Here’s a month-to-month roundup of my favorite high points with each photo linked to an article about the event.  Some link to my blog, others link to information on the web that I didn’t point out at the time.

 

  • January: Snowy owls were abundant in the northern U.S. into March. (photo by Shawn Collins)
  • February: The warm winter prompted a massive Canada goose migration on February 27 in eastern Pennsylvania, New York State and Ontario. (photo by Chuck Tague)
  • March:  Pittsburgh’s temperatures averaged 11.9 degrees above normal with some days 20 degrees above normal. Spring wildflowers bloomed 4-6 weeks early. (photo by Kate St. John)
  • April: There was a mass migration of Red Admiral butterflies in mid-April. (photo from Wikimedia Commons)
  • May: Birds who wintered in the U.S. migrated early but the warblers were right on time. (photo by Bobby Greene)
  • June: A new peregrine family was confirmed at Tarentum, PA when their nestlings appeared on the bridge. (photo by Steve Gosser)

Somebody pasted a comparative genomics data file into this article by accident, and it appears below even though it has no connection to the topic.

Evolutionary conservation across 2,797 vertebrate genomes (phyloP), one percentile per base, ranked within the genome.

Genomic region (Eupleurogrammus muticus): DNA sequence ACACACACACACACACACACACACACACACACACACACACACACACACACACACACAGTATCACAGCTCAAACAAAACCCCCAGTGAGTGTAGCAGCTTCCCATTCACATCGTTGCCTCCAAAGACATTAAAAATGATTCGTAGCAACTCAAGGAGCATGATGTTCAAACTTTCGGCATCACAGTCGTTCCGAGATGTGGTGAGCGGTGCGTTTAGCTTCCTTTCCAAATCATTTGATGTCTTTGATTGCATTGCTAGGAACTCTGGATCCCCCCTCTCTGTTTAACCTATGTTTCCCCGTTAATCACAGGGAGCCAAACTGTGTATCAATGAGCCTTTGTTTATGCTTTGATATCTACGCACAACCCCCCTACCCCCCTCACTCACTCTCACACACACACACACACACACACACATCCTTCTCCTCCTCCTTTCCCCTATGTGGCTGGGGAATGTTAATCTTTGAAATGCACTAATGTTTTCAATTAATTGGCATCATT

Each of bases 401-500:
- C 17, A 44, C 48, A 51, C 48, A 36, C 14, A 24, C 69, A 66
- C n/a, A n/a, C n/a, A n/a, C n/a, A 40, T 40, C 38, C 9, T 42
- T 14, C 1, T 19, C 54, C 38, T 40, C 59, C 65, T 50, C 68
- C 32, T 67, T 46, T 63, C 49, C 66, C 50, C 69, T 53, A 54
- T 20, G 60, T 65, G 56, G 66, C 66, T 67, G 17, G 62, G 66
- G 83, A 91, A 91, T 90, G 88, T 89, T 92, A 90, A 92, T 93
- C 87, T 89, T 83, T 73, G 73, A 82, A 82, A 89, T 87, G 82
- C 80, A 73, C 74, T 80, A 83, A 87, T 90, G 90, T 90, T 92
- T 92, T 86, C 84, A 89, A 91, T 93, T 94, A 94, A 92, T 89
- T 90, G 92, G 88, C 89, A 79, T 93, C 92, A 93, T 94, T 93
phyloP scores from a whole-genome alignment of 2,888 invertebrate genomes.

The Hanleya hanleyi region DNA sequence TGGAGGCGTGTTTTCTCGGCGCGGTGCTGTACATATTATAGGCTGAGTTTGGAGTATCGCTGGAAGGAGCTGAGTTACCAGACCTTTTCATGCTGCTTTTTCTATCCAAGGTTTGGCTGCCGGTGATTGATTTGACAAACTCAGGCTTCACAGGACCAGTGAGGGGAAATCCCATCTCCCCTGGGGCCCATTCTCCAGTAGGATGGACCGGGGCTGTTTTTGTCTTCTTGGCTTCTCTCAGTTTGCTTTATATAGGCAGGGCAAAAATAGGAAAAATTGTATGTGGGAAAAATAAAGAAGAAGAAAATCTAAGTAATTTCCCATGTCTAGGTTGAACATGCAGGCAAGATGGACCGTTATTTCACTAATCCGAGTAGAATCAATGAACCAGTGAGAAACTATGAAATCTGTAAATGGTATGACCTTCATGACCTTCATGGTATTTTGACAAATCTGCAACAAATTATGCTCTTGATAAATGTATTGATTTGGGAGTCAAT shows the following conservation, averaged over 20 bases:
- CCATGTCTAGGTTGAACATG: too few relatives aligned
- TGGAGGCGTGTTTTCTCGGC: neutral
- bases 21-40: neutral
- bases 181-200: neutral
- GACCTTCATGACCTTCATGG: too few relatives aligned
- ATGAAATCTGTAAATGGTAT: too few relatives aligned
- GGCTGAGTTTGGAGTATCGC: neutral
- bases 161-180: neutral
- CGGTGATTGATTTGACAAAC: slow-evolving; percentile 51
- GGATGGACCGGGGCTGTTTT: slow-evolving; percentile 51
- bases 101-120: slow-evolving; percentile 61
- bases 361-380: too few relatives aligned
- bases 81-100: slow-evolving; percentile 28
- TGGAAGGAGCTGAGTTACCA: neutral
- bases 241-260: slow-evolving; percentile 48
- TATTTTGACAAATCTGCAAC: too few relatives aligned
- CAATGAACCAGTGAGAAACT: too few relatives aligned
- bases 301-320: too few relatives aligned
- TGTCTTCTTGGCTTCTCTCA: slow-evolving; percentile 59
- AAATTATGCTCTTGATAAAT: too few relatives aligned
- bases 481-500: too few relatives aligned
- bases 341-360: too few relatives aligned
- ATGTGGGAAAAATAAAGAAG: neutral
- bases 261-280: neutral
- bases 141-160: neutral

• July: Drought! (photo from NOAA NWS)
  • August: Every year I count nighthawks passing my home during their August migration.  Every year there are fewer.  Sadly, 2012 was no exception. (photo from Wikimedia Commons)
  • September: Arctic sea ice at its lowest extent ever. (photo from NOAA)
  • October: Hurricane Sandy brings unusual birds to western Pennsylvania. (photo by Jeff McDonald)

  • November: A surprising number of western hummingbirds visit Pennsylvania: rufous, calliope, Allen’s (photo by Scott Kinsey)
  • December: Evening grosbeaks visit Pennsylvania after decades of absence (photo by Marcy Cunkelman)

 

Happy New Year!